Particle-Based Stochastic Reaction-Diffusion Models in Biology (14w5103)

Arriving in Banff, Alberta Sunday, November 9 and departing Friday November 14, 2014

Organizers

(University of British Columbia)

Mark Flegg (Monash University)

(Boston University)

(Uppsala University)

(University of California Santa Barbara)

Description

The Banff International Research Station will host the "Particle-Based Stochastic Reaction-Diffusion Models in Biology" workshop from November 9th to November 14th, 2014.


Throughout the previous century scientists have done a very good job at investigating and cataloguing biological processes at a cellular and subcellular level. Understanding of these processes has led to significant advances in fields such as medicine. However, for many of these processes human understanding is only qualitative. This is because a quantitative mathematical description of these small biological systems are very complex and involve many different species of cells and/or molecules (such as proteins). Furthermore, these systems are usually on a scale that is so small that classical deterministic mathematical approaches are insufficient. A quantitative mathematical description on such scales must be inherently stochastic in nature and often involve very small, but significant, numbers of randomly moving (diffusing) elements (cells, molecules, proteins etc) reacting and interacting with each other. There has been a large international effort in the last decade to produce efficient computer simulation algorithms which can accurately model these processes. Indeed, such algorithms could be used as predictive tools in molecular and cellular biology to aid laboratory experimentation. The creation of a computer simulation which accurately models all the components of a cell has been labelled a 'grand challenge' of this century for the biological sciences.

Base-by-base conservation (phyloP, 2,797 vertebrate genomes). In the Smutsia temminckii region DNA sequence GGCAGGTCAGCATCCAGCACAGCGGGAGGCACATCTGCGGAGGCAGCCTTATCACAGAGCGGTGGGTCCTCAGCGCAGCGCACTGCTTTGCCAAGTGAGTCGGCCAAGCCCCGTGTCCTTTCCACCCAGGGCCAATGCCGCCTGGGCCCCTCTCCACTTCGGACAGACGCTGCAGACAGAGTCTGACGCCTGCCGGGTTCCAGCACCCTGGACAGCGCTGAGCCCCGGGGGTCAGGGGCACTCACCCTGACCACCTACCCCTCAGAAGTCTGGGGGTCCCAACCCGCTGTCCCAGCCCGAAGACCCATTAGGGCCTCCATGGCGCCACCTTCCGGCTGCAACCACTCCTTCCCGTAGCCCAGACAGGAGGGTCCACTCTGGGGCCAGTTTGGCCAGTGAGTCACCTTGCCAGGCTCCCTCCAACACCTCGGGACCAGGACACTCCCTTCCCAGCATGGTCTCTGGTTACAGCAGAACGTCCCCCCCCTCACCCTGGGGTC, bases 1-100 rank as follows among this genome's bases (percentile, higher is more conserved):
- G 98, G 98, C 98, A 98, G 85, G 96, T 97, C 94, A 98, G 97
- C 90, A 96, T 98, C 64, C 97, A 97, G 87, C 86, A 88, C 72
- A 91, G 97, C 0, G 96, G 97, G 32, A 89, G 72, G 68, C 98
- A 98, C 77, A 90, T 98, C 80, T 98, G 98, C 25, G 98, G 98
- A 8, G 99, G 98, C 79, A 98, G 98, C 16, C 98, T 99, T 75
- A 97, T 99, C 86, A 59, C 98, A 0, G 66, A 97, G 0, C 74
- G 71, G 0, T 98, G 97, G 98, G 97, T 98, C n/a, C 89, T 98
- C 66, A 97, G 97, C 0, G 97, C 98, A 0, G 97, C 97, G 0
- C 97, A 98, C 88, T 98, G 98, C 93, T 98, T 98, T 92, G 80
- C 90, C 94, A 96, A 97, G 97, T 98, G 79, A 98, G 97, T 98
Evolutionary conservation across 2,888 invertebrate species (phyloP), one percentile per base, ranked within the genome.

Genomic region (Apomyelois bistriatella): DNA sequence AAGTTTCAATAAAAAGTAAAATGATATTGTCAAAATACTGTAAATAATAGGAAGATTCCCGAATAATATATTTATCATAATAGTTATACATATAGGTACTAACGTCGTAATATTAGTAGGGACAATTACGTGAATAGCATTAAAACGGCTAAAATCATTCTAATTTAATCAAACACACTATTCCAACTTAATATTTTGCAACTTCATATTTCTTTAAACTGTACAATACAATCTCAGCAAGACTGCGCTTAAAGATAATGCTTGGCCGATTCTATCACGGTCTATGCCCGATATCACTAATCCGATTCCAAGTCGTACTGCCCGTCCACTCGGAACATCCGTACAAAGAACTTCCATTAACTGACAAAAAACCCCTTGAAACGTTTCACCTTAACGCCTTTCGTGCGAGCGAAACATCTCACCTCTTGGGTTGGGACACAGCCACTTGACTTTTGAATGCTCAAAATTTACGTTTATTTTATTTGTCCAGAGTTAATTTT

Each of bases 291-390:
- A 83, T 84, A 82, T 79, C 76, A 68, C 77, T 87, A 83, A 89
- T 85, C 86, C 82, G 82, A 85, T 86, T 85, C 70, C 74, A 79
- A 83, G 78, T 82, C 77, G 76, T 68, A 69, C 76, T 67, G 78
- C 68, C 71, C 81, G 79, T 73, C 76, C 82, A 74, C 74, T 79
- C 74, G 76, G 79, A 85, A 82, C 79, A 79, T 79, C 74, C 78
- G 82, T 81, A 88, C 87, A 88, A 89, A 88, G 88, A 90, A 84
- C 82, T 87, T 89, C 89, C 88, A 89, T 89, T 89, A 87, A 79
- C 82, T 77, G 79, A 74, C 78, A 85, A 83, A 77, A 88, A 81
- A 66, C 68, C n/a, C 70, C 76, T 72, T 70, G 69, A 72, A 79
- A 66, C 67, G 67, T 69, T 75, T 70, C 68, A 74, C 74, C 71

This five day workshop is designed to bring together international leaders and up and coming academics researching particle-based reaction-diffusion simulation techniques in biology. Some of the aims of this workshop include; developing new innovative techniques which increase the efficiency and accuracy of simulation outcomes, facilitate international collaboration between mathematical modellers applying existing methods to biological problems, discuss sources of error associated with different simulation techniques, introduce new hybrid methods of simulation and to introduce early-career researchers to world leaders in the field and some of the existing mathematical problems associated with efficient and accurate simulation.





The Banff International Research Station for Mathematical Innovation and Discovery (BIRS) is a collaborative Canada-US-Mexico venture that provides an environment for creative interaction as well as the exchange of ideas, knowledge, and methods within the Mathematical Sciences, with related disciplines and with industry. The research station is located at The Banff Centre in Alberta and is supported by Canada's Natural Science and Engineering Research Council (NSERC), the U.S. National Science Foundation (NSF), Alberta's Advanced Education and Technology, and Mexico's Consejo Nacional de Ciencia y Tecnología (CONACYT).